Hello Dr. Irwin, I had Radiesse injected into my lower cheeks in June. in November, I developed nodules in both cheeks. On one side, it is more of a golf ball sized mass and on the other, several large, hard bumps. I went back to the nurse and she injected a small amount of diluted steroid and it showed no improvement. I am beside myself. I saw a plastic surgeon who said he has not seen this late-onset immune response before but has scheduled me to come in for an aggressive treatment of steroid injections and has prescribed antibiotics. Does this sound like it will help or what else can you recommend be done? I am 61 years old.
Please see the Radiesse question I answered in the last blog post. 🙂
As many of you know, Sculptra recently changed their guidelines for reconstituting/mixing the vials. For 20+ years, the guidelines have been to mix the product at least 6-8 hours before, and 1-3 days being even better. It gets mixed with sterile water and often lidocaine (numbing) prior to injecting it because it ships in a vial in powder form.
Why the change after 20 years? Allergan bought this product and added it to its portfolio a few years ago. They commissioned some small studies to see if it would be safe to mix right as the patient arrives. There are clear advantages to this for Allergan. It should generate more sales by allowing newer providers and smaller clinics to inject Scultpra. They don’t have to premix it and risk their patient not showing up, with then a loss of that expensive product.
A Few Thoughts to Consider:
- There will now be more inexperienced clinic and providers offering this service. Try to find someone who’s been injecting this for at least 3-4 years.
- When the product is mixed just prior to injecting it, there are more product crystals that remain in the vial. This potentially reduces the results because the actual injected product is more dilute.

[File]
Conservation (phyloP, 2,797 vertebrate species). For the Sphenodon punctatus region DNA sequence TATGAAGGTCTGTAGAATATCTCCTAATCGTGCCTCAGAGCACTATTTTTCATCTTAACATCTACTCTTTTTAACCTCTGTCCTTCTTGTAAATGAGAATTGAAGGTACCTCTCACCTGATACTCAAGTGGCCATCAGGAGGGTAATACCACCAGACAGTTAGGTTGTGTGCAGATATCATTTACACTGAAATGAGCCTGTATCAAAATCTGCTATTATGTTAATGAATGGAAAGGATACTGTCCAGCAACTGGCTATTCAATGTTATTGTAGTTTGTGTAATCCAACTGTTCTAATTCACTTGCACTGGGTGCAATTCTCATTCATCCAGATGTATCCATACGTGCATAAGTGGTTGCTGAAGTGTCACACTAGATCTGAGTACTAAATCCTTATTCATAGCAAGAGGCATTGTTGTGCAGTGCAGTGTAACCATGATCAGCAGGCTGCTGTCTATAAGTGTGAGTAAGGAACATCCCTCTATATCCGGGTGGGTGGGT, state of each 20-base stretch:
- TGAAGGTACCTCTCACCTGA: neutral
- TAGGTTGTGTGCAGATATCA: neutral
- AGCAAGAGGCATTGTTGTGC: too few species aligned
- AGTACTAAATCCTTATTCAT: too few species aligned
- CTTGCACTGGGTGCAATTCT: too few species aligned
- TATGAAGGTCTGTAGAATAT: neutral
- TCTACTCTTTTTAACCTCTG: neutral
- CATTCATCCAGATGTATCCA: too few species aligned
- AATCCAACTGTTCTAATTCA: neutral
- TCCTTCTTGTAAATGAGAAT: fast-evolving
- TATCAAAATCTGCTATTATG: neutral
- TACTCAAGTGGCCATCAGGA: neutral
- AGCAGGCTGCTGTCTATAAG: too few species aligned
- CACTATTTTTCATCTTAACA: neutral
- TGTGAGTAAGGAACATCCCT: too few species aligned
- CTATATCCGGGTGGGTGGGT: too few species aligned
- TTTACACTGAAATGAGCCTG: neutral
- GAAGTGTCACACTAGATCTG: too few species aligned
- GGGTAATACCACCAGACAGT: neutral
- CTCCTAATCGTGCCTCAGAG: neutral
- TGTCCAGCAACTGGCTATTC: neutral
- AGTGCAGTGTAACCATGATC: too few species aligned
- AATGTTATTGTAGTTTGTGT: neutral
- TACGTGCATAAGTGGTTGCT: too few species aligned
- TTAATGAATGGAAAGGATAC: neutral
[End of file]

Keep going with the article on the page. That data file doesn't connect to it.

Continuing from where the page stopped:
- When the product is mixed just prior to injecting it, there are potentially more clumps of powder that are not fully rehydrated. This could cause more problems with Sculptra, such as bumps and nodules. These are very difficult to treat and last 3 months to 2 years.
- Inexperienced providers may shake the vial or in other ways premix it incorrectly; also causing more bumps or nodules.
- Look for clinics that still premix the product, even if that means you need to pay for the service at the time of booking.
- Look for dermatologist and nurse injectors who have been working with Sculptra for at least 3–4 years.
- Ask what the clinic protocol is for treating Scultpra bumps or nodules if they occur. If they can’t answer that question, maybe find another provider.
- More experienced clinics generally have more patients who use this product and are using 3–10 vials a week.
Hope this helps,
Dr. Brandith Irwin, MD
Founder of SkinTour & MadisonMD Skincare
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